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Thursday July 18, 2024

Budget FY25: a missed opportunity

Old habits die hard and this is true for this PML-N budget as well

By Dr Miftah Ismail
June 13, 2024
A vendor stands at a kids toys shop in a market in Karachi on February 15, 2023. — APP
A vendor stands at a kid's toys shop in a market in Karachi on February 15, 2023. — APP

A NEW budget is upon us and it does not herald the reforms and economic revival we need. It is, as most of our budgets are, a set of measures to tax the already taxed (without touching property, agriculture and the NFC) and meeting the IMF conditions.

Old habits die hard and this is true for this PML-N budget as well. Total federal development spending has been kept at Rs1700 billion, including Rs1400 billion for PSDP, Rs100 billion through public-private partnership and Rs200 billion to be spent through government-owned companies. Most egregiously, Rs75 billion have also been allocated for MNA projects in the PSDP.

This increase in development spending is completely unaffordable at a time when the federal government’s budget deficit is projected to be Rs8500 billion. Similarly, the NEC also approved provincial development schemes of over Rs2 trillion, bringing the corruption-and-inefficiency riddled ‘development’ spending in the country to Rs3800 billion, and requiring over $3 billion of new dollar loans. It seems this budget is made for the benefit of governments in federal and provincial capitals and our leaders have no idea how tough life for the middle class has become.

The projected federal deficit of Rs8500 billion will be financed by a combination of borrowing from banks (crowding out private investment), new foreign loans, provincial surpluses, and the SBP printing more money, causing inflation. So the hope of lower inflation now rests squarely on the shoulders of the current low international oil and commodity prices. Any increases there will translate into higher inflation here.

Tax revenues are projected to be Rs12,970 billion against this year’s revised target of Rs9250 billion. This is an increase of 40 per cent. Of this, 17 per cent (or Rs1572 billion) is what the FBR calls autonomous growth: inflation rate plus GDP growth rate. The remaining Rs2148 billion is from new taxes or measures. This is 2.0 per cent of GDP and in this low-growth environment, either we will not meet the tax target or not achieve even the anaemic economic growth target of 3.5 per cent. Of course in either case, we will further decrease the disposable income of Pakistanis.

New taxes include increased tax rates on stores registered with the FBR, withdrawal of exemptions that will increase the price of many everyday items, increase in petroleum levy of up to Rs20 per litre, and increase on taxes for salaried employees by moving down tax slabs but without increasing the highest slab from 35 per cent (so all employees will end up paying more taxes).

There isn’t a new tax on retailers but withholding tax on manufacturers has been increased to sell to non-registered retailers. This is similar to an increase in sales tax by 2.25 per cent and consumers will see this reflected in higher prices. It’s a good thing pensioners and salaried people don’t need food or medicine -- or else they will find it more difficult to make ends meet!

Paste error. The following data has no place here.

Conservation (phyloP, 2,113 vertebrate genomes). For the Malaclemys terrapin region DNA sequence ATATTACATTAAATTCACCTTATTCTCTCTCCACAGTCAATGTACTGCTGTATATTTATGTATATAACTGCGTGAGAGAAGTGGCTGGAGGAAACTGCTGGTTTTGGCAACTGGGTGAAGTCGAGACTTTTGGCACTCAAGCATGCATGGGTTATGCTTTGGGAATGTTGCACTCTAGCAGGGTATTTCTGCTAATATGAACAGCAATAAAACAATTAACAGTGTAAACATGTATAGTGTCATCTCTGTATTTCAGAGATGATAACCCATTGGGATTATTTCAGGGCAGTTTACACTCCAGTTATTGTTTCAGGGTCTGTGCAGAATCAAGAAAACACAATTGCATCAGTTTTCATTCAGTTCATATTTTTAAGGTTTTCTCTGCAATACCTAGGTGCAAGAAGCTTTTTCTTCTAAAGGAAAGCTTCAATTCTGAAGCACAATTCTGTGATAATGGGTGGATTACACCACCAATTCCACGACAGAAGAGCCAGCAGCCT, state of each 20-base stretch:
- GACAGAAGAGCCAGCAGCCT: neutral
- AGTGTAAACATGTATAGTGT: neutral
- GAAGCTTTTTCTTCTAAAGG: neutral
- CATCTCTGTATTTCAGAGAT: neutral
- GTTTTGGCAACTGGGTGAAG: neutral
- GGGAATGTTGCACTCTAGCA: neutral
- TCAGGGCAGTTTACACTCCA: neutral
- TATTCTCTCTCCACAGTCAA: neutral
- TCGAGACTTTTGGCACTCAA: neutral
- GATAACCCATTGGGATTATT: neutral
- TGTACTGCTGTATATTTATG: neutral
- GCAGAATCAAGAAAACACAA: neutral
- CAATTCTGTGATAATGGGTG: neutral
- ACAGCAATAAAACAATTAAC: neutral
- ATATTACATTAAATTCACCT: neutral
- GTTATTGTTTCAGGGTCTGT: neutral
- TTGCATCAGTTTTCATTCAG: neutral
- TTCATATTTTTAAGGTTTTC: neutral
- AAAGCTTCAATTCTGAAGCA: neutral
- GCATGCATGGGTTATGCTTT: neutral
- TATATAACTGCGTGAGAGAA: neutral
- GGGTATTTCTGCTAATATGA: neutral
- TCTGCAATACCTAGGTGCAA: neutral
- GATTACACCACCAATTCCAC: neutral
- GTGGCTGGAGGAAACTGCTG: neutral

The burden of most of the new taxes will fall on the middle classes. We have again ignored horizontal equity in taxation -- people with similar incomes, whatever the source, pay similar taxes. We have also disregarded the principle of vertical equity -- richer people pay a higher proportion of their income in taxes. We continue to coddle the powerful and tax the middle class.

Taxpayers will again subsidise the energy sector by over Rs1300 billion. Despite this, we will continue to have the back breaking power tariffs that we do. This should be a clear call to privatise the entire power industry -- from transmission to distribution to generation. And it should also be a lesson learned from the past policy mistakes of relying too much on imported fuel and borrowing and investing huge amounts of money without thinking through how we will pay it back. But are we ready to learn?

The allocation for BISP has increased from Rs425 billion to Rs530 billion. I am encouraged by the newly announced government programme where children of BISP recipients will be trained in some trade. I am also happy to see a school meal programme in Islamabad and hope provinces will also adopt this.

According to the World Bank, we have 90 million Pakistanis living in poverty and another 10 million being added this year. I didn’t see any programme in the budget that would increase industrialisation or enhance farm output or otherwise spur economic growth so that these people can get jobs and stand on their feet again. I also didn’t see any measures to encourage exports -- instead tax on exporters was actually increased.

I have been where today two good men, Mohammad Aurangzeb and Secretary Finance Imdad Bosal, are serving. I know the stress of IMF negotiations, the political compulsions of their bosses and the constraints of our economy. Had these two men been given greater room, they could have given us a better budget and not missed this opportunity to reform.

The writer is a former finance minister of Pakistan.